Colorectal Cancer

The addition of the PD-1 inhibitor durvalumab (Imfinzi) and the CTLA-4 inhibitor tremelimu­mab to best supportive care improved overall survival (OS) by >2 months compared with best supportive care alone in patients with advanced refractory colorectal cancer (CRC), according to results of the phase 2 Canadian Cancer Trials Group (CCTG) CO.26 clinical trial.

The FDA granted accelerated approval to nivolumab based on a notable clinical benefit in a subset of patients who progressed after receiving the standard first-line chemotherapy with fluoropyrimidine, oxaliplatin, and irinote­can.

A starting dose of regorafenib (Stivarga) 80 mg daily with dose escalation to 160 mg daily was better tolerated than starting at 160 mg daily, with a trend toward improved survival in the management of patients with metastatic colorectal cancer.

Over­whelming evidence supports a chemo­preventive benefit of aspirin on colorectal cancer (CRC), and a potential effect on other cancers and cardiovascular risk.
The WCGIC chairperson, professor Eric Van Cutsem, MD, PhD, heads the Division of Digestive Oncology at University Hospitals Leuven and KU Leuven, Leuven, Belgium. He describes the difference between left- and right-sided colon cancers in terms of prognosis and response to therapy.
Results of a phase 3 study of an investigational monoclonal antibody, MABp1 (Xilonix; XBiotech), evaluated for cachexia in metastatic colorectal cancer (CRC), revealed a surprising finding: patients in the experimental arm showed a trend toward increased overall survival (an end point difficult to reach in any treatment-refractory cancer), with pharmacodynamics activity consistent with this result, investigators reported at the 2015 Gastrointestinal Cancers Symposium, held in San Francisco, CA.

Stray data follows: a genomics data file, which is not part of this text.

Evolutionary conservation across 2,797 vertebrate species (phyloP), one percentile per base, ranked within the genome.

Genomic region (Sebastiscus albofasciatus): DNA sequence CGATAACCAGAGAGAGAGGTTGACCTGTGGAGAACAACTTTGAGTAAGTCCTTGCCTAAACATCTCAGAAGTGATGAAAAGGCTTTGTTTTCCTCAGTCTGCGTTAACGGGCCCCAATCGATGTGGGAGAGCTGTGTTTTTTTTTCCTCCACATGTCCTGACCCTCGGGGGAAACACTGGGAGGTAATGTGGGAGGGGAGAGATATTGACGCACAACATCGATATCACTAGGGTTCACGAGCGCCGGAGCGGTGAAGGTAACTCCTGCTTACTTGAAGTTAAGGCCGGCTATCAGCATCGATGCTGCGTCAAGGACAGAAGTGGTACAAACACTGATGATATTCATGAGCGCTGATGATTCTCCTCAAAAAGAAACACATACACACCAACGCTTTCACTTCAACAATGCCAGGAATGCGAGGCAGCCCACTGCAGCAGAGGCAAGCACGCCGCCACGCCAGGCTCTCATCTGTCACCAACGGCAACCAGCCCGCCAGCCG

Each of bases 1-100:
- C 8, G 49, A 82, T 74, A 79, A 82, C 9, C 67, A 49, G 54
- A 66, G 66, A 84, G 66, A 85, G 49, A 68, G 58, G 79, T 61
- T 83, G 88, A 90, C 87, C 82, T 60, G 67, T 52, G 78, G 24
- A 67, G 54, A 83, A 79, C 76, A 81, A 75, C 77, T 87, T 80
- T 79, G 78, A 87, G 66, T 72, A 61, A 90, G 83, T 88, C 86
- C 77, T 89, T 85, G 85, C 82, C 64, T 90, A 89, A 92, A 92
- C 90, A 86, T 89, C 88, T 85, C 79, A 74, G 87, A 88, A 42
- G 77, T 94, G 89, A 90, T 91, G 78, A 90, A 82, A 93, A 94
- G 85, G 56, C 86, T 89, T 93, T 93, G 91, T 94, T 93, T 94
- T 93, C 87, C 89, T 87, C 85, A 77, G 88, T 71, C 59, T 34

The clinical response to regorafenib does not depend on tumor mutations. Among patients with metastatic colorectal cancer who participated in the phase 3 CORRECT (Colorectal Cancer Treated With Regorafenib or Placebo After Failure of Standard Therapy) study, an analysis of tumor specimens for KRAS and PIK3CA mutations did not predict clinical benefit in the patients assigned to regorafenib compared with placebo, said Michael Jeffers, PhD. He presented the results of the study at the 2013 Gastrointestinal Cancers Symposium.

In recent years, researchers have considered a potential link between beta-blockers and a decreased risk of cancer. This theory stems from the fact that beta-blockers inhibit the actions of the stress hormone norepinephrine. This, along with studies that found norepinephrine can promote the growth and spread of cancer cells, led researchers to reason that the beta-blockers could have anticancer properties.

However, a recent study published early online in Cancer revealed that the use of beta-blockers showed no reduction of colorectal cancer risk.

In recent years, researchers have considered a potential link between beta-blockers and a decreased risk of cancer. This theory stems from the fact that beta-blockers inhibit the actions of the stress hormone norepinephrine. This, along with studies that found norepinephrine can promote the growth and spread of cancer cells, led researchers to reason that the beta-blockers could have anticancer properties.

However, a recent study published early online in Cancer revealed that the use of beta-blockers showed no reduction of colorectal cancer risk.

Updated analysis of disease-free survival (DFS) in the NO16968 trial confirms a survival benefit with the addition of oxaliplatin in adjuvant treatment of stage III colorectal cancer. The study compared XELOX (capecitabine plus oxaliplatin) versus bolus 5-fluorouracil/leucovorin (5-FU/LV) in 1886 patients with resected stage III colon cancer, and the updated analysis was based on a median follow-up of 7 years.

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